Michelle Ramos: Michelle represents the work of Earth Force and RISE Challenge. Earth Force provides a blended learning experience for educators to prepare them to conduct the Community Action and Problem Solving Process with their students. Educators first become grounded in their understanding of the Process through in-person professional development. RISE Challenge, guided by the Earth Force process, helps students research their communities to determine vulnerabilities to natural disasters and their local policies or practices. Then, they develop and implement plans to improve the vulnerabilities.
Steven D. Schwinn: Professor Schwinn earned his B.A. from Michigan State University and his J.D. from the American University Washington College of Law. He taught at the University of Maryland School of Law and George Washington University Law School. He practiced full-time in the Office of the General Counsel at the Peace Corps. Professor Schwinn is a frequent commenter on constitutional law and human rights issues. He is a co-founder and co-editor of the Constitutional Law Prof Blog and an occasional contributor to other blogs and publications. Professor Schwinn is the Editor of the American Constitution Society Supreme Court Review, an annual publication reviewing cases and issues at the Supreme Court. He regularly writes for the ABA Preview of United States Supreme Court Cases. His scholarship has appeared in a variety of law journals.
Michael A. Spikes: Michael A. Spikes is an Incoming Lecturer of Journalism and Media Studies and a Ph.D. Candidate in the Learning Sciences at Northwestern University. He studies news media literacy pedagogy. He has worked as a practitioner and teacher at Stony Brook University, DC Public Schools, and the Newseum. He has also produced media for NPR, the PBS Newshour, and the Kellogg School of Management.
Heather Van Benthuysen: Heather Van Benthuysen is the Executive Director of Student Voice and Engagement for Chicago Public Schools. She has served for 25+ years as a teacher, instructional coach, administrator, trainer, and speaker – all focused on transforming schools into inclusive, democratic spaces that position youth to lead and promote academic, social, and political achievement. Currently, Heather is leading efforts in her district to scale CPS’s approach to student voice and engagement across all schools, content areas, and decision-making structures. Learn more about this work in the recent EdWeek article. A key part of this strategy is to make Civic Media Literacy core to instruction across all content areas in grades K 12. Heather, a National Board Certified educator, holds an M.A. in Educational Leadership and an Illinois Type 75.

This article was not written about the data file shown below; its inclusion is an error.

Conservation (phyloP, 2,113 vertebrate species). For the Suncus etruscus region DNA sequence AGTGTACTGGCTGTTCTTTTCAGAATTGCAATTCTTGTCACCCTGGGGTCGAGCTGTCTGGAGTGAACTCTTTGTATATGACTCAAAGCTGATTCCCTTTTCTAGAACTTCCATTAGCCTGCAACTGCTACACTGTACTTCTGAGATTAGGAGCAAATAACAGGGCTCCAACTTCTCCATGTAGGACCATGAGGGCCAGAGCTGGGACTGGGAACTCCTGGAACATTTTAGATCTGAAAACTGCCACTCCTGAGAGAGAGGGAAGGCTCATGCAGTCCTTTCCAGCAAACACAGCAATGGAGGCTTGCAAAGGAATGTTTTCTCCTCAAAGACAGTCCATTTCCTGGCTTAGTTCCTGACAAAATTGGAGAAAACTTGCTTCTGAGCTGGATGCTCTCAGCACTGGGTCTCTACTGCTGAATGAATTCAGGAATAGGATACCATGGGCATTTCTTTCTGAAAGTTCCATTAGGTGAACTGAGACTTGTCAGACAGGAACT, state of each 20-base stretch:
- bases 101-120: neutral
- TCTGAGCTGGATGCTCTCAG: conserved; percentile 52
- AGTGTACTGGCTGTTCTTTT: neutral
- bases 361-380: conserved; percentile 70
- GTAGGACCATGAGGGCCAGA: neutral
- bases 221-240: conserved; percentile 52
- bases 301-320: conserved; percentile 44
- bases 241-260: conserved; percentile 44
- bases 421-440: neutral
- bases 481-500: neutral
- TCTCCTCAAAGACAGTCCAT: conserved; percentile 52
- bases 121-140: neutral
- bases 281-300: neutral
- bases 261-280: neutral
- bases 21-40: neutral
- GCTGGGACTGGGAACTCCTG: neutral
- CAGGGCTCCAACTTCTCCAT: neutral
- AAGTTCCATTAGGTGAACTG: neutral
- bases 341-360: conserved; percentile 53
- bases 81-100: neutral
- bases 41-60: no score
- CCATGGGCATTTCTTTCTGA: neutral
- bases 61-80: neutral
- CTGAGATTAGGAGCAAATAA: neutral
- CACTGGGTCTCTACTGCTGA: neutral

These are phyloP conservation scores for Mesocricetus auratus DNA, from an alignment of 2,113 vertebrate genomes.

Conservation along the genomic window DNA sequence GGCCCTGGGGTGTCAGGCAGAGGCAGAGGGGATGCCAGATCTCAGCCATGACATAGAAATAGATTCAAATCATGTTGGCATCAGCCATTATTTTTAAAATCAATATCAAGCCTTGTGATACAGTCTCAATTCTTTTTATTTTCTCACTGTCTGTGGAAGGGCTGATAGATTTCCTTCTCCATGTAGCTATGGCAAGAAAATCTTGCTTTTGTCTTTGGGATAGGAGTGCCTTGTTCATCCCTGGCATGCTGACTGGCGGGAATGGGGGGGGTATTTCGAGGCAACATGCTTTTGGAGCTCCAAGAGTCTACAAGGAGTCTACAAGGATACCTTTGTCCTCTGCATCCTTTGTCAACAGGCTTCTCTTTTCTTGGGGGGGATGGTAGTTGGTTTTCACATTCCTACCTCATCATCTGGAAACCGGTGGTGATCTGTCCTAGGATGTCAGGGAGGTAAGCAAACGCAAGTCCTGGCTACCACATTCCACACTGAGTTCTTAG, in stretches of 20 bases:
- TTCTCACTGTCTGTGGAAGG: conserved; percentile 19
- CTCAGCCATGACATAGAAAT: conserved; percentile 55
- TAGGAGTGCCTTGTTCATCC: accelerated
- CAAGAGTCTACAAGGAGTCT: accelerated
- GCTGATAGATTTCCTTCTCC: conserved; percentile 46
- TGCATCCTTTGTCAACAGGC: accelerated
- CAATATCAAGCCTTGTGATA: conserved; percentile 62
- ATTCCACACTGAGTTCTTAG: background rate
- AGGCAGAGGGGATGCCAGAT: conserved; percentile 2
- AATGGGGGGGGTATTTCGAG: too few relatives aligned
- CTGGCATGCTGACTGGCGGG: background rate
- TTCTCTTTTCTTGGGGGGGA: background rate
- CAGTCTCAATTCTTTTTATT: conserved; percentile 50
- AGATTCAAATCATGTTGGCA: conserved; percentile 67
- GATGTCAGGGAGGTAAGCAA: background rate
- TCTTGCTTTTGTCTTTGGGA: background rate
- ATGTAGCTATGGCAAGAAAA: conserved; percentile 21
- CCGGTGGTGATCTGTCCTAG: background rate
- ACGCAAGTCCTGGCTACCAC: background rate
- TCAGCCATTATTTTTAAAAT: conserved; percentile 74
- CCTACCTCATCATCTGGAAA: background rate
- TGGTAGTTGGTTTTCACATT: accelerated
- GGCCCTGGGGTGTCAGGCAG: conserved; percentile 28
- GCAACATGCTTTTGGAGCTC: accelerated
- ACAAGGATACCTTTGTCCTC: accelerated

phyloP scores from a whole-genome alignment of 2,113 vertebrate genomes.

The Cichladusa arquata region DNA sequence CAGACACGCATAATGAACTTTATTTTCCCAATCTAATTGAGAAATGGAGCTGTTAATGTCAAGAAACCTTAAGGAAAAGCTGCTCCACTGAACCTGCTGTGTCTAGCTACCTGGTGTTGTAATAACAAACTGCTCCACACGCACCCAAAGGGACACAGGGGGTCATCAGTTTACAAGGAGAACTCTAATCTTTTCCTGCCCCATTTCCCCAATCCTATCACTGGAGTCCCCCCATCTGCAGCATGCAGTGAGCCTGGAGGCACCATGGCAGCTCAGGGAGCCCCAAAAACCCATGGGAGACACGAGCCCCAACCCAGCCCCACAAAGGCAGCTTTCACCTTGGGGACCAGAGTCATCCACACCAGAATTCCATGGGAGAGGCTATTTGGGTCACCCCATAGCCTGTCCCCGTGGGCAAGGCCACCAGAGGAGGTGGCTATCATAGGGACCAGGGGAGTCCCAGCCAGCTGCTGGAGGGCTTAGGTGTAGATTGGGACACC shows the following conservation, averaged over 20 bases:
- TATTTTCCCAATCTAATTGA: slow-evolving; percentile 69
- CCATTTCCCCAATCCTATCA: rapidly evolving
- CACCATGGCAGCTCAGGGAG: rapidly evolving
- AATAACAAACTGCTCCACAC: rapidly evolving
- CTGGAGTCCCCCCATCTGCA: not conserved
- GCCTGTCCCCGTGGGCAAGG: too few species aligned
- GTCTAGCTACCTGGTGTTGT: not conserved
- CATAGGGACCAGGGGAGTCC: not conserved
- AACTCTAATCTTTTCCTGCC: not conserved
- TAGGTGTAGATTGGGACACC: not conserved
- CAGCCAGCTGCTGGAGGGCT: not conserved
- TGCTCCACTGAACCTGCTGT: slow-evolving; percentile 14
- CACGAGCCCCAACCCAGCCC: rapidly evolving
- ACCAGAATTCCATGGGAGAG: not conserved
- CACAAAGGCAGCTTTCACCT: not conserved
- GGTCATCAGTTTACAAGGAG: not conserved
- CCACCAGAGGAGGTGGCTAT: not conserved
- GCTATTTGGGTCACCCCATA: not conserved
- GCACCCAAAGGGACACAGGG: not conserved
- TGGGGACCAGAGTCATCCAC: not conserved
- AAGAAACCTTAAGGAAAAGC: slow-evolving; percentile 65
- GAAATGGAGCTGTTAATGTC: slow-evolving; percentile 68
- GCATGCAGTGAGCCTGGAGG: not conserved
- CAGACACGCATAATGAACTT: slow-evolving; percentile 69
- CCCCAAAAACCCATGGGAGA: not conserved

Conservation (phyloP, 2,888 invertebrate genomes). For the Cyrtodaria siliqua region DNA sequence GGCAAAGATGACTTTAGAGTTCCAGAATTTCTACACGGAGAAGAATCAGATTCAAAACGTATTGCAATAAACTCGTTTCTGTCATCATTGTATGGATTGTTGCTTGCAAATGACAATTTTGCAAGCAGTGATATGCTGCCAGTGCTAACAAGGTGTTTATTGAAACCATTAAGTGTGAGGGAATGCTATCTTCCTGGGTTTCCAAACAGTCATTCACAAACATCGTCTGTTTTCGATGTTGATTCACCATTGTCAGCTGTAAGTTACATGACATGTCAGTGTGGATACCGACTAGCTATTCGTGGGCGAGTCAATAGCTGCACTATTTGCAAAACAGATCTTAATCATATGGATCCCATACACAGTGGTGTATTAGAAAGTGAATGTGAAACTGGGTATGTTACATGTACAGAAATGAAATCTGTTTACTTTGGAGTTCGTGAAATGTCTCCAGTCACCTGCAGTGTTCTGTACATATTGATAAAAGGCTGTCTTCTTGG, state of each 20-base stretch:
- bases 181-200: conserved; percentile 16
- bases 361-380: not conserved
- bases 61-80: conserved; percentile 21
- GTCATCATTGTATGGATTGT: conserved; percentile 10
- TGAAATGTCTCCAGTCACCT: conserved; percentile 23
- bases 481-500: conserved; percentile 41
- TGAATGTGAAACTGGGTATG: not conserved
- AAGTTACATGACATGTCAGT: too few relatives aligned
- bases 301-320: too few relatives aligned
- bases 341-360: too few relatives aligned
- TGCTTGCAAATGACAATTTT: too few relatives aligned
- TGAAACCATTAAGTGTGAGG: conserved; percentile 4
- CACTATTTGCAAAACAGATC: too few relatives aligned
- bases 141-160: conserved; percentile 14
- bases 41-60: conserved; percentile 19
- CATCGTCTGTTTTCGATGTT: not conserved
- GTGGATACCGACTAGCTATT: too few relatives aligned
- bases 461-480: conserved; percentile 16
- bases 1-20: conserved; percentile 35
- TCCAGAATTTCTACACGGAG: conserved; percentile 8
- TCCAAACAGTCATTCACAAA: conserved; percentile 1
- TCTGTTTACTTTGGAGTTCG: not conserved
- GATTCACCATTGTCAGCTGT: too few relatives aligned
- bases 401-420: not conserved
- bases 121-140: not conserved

Mary Ellen Young: Mary Ellen is a Service Provider for the DuPage County Regional Office of Education (ROE), where she consults with and trains school personnel on topics including restorative practices, bullying prevention, trauma, and social emotional learning. She is a long-time parent educator and founded a non-profit organization where she created curricula for multiple youth events. Mary Ellen is a former school board member, Youth Mental Health Instructor, and author of a book for tween girls.
- DuPage Regional Office of Education SEL Hub
- Illinois Environmental Education Association
- Chicago History Museum
- American Bar Association Division for Public Education
- Retro Report
- Stanford History Education Group Civic Online Reasoning
- Illinois Holocaust Museum and Education Center
- Citizen Math
- The Center for Information and Research on Civic Learning and Engagement (CIRCLE) at the Jonathan M. Tisch College for Civic Life at Tufts University
The theme of our Democracy Schools Network Civic Learning Across the Discipline series for the 2022-2023 school year is “Student Voice.” All educators are welcome to attend this community of practice as we collaborate on how schools can use classroom instructional practice and school organizational structures to facilitate rigorous and relevant civic learning opportunities across the disciplines. All webinars will take place from 4:00-5:00 p.m. CT
- 10/13- Is Responsiveness to Student Voice Related to Academic Outcomes?: Examine the relationships between responsiveness to student voice and academic performance with Dr. Erica Hodgin from the Civic Engagement Research Group.
- 11/10- Civic Equity for Students With Disabilities: What might civic equity look like for SWD in schools? Join Leah Bueso, JD, Ph.D., from the Civic Engagement Research Group to learn more about her recent study to address this essential civic education question and learn what moves we can take to prepare ALL students for civic life.
- 1/12- Helping Students Navigate the Public Policy Process: Join Dr. Shawn P. Healy, Adjunct Professor of Public Policy at the University of Illinois at Chicago and Senior Director, Policy and Advocacy at iCivics, for an informative discussion on how to help students across the discipline navigate the public policy process.
- 2/9- Student Voice 360: Learn how you can embrace a “360” approach to student voice in schools that not only impacts classroom instruction but schoolwide culture, climate, and engagement with the greater community.
- 3/9- Taking Informed Action with Data from the Illinois Democracy Schools: Join Dr. Kelly Siegel-Stechler, Senior Researcher at the Center for Information and Research on Civic Learning and Engagement CIRCLE at Tufts University, for a lively discussion about what we can learn from the Illinois Democracy Schools data enhance civic learning across the disciplines and create a more supportive organizational culture.